Some folks think any sunlight is sufficient for portraits or that setting up a seamless constitutes an outdoor studio. But until you start to take control of the quality of light as modified by your position and the subject’s position relative to the sun, to scene elements and to your lighting modifiers, you won’t truly understand what it means to have a professional’s control over outdoor lighting. Simply being outside isn’t enough. Understanding how to work with sunlight, how to modify it with the right equipment and technique, is what the outdoor studio is really all about.
If you can only have one outdoor lighting modifier, make it a scrim. This translucent piece of fabric stretched on a frame is sometimes called diffusion or simply a silk. The more opaque the material, the more diffuse the light will be—and the more light will be eliminated. Available in many sizes, from small pop-up designs like the Manfrotto 24-inch circular collapsible diffuser to large 6×6, 8×8 and even larger designs, the larger a scrim, the more versatile it is. But with size comes increased demand for stands, supports and assistance. The Westcott 48×72-inch Illuminator diffuser is big enough to easily cover most portrait subjects, while compact and light enough to be manageable by a photographer working solo. The whole point of a scrim is to place it between the subject and the sun in order to soften harsh light and create a beautiful, diffuse illumination that’s perfect for portraits. At minimum, it decreases contrast and avoids the pitfalls of hot spots and uneven lighting, while at best it looks like the most beautiful studio light you can imagine. Better still, in situations where the natural sunlight is already diffused, the scrim can instantly turn into a reflector. Since it can do this double duty, it’s easily the first piece in the outdoor studio equipment puzzle.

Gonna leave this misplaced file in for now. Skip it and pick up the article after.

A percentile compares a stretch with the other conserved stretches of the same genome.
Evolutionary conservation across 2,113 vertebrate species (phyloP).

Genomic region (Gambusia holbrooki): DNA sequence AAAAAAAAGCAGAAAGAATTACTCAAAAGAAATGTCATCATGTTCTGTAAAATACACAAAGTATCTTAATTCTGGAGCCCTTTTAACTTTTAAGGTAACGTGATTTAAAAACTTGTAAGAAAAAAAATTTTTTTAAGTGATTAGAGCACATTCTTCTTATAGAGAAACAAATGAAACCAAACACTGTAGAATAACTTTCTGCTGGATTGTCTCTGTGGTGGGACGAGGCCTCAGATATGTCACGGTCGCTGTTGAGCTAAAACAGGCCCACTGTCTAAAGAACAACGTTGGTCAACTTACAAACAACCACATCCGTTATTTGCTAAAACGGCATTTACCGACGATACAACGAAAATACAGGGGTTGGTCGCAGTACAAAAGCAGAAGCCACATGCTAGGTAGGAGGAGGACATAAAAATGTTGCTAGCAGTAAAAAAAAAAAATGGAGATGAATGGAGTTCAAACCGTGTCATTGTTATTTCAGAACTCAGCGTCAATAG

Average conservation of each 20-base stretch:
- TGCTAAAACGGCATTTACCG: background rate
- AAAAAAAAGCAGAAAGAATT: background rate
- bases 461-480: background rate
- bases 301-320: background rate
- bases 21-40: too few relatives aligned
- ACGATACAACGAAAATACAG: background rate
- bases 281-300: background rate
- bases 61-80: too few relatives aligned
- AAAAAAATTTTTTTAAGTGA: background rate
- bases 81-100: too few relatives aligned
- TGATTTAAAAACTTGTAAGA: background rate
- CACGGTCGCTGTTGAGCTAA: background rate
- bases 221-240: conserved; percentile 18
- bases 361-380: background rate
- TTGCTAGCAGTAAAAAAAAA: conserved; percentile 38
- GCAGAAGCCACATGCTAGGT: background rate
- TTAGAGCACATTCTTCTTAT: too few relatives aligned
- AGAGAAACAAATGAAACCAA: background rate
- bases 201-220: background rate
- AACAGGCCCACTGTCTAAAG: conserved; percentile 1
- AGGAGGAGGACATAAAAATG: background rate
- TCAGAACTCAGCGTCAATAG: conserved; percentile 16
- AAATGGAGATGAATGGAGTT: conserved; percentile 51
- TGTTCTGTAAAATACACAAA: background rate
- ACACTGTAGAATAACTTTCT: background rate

I have a 6-foot scrim that’s plenty big for photographing individuals, and I can even use it when photographing small groups of two or three. Simply place the silk between the sun and your subject, in approximately the same position you might place a softbox in the studio. You can even angle the scrim horizontally or vertically to help shape the light further. Without getting that particular, though, simply placing the scrim above the subject in order to cast a shadow from the sun will go a long way toward creating much prettier portrait lighting.
Frequently when you see people working outdoors, they have a helping hand holding a reflector. In some cases, this reflector is actually turned into a key light source, while in others it’s just providing a bit of fill. In any case, a reflector should be one of the primary purchases when outfitting an outdoor studio. These reflectors can be compact, collapsible units like the many offerings from Lastolite and Westcott. The best thing about these collapsible reflectors is not only do they break down small enough to fit in a shoulder bag, but they also frequently come in three-in-one and five-in-one designs. These multi-format reflectors may start with a diffusion scrim on a frame with a zip-off reversible reflector that’s white on one side and silver on the other; then, when reversed inside out, it’s gold on one side and perhaps a black flag on the other. The Lastolite Tri Flip Reflector Kit is one such versatile reflector, with the nice bonus of a grip handle that makes it easy for a photographer or an assistant to handhold the reflector in the perfect position.